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The car in question was the SE model, which is slightly less fancier than the HSE in terms of aesthetics and specifications. Despite this, the size of the car still commands a great deal of presence whether it’s parked in a car park or driving on the road. The vehicle we had in our possession also had the air suspension which was a short man’s dream because you can add more centimetres to the ride height, allowing you to peer into the car stopped next to you at the traffic lights and proof read the drivers text message.

The most distinct feature about the Range Rover Sport is how the car drives like a hot knife in butter. It simply glides along whatever road surface it is faced with, accompanied by the slightly audible sound of the diesel V6 engine which produces 215kW.  The silence in the cabin is business class like and like business class, the car allows you to think long and hard about how much more better your driving experience is compared to the hatchback driving alongside you. What adds to this is the seating position created by the armrest that allows for maximum comfort behind the wheel. A simple yet luxurious dashboard with a touch screen infotainment is your interior view.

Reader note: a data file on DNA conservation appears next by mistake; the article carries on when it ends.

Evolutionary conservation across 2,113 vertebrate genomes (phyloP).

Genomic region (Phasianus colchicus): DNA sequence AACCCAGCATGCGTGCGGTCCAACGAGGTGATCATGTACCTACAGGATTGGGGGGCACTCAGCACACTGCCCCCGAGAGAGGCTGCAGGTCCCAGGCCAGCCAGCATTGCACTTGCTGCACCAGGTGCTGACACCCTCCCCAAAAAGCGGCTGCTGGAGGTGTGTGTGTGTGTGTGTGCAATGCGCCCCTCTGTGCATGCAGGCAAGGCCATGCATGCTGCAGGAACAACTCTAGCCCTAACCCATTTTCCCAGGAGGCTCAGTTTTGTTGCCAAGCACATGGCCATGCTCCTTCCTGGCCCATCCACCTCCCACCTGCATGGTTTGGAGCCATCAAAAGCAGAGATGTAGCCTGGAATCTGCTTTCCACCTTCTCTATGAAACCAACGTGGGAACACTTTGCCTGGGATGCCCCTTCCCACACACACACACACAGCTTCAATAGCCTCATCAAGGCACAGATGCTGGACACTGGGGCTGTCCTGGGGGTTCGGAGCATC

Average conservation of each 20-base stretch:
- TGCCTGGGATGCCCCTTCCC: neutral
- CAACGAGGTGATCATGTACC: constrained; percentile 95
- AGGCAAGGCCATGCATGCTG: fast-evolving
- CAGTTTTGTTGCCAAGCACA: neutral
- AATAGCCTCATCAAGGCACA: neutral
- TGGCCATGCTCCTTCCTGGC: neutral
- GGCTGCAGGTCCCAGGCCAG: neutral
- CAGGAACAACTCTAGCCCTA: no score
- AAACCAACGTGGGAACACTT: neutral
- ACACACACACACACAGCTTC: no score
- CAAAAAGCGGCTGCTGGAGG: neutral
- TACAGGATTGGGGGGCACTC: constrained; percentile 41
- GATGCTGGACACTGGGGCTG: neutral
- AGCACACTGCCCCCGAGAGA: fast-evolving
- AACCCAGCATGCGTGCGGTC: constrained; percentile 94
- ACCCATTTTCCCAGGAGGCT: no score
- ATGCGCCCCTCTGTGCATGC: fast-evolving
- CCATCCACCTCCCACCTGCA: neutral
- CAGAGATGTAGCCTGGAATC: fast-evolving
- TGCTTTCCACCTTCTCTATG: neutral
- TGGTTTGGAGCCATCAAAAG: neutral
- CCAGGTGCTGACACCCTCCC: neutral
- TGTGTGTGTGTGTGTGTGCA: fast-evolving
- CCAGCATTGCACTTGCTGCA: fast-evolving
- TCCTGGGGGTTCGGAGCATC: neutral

This is where we feel the facial expression comes from. The car makes you and others feel very aware of the fact that you’re driving over a million rand worth of metal, rubber and leather. They say absolute power corrupts and it was safe to say that we had been corrupted during our week long test drive. Nearing the end of the week, we could feel that our noses were positioned more upwards and our overall demeanour had changed. “How dare that driver think he can cut us off?” “Can he not see our RANGE ROVER coming?” are but a few of the thoughts that featured in our minds. Any opportunity to use the 600Nm was not wasted.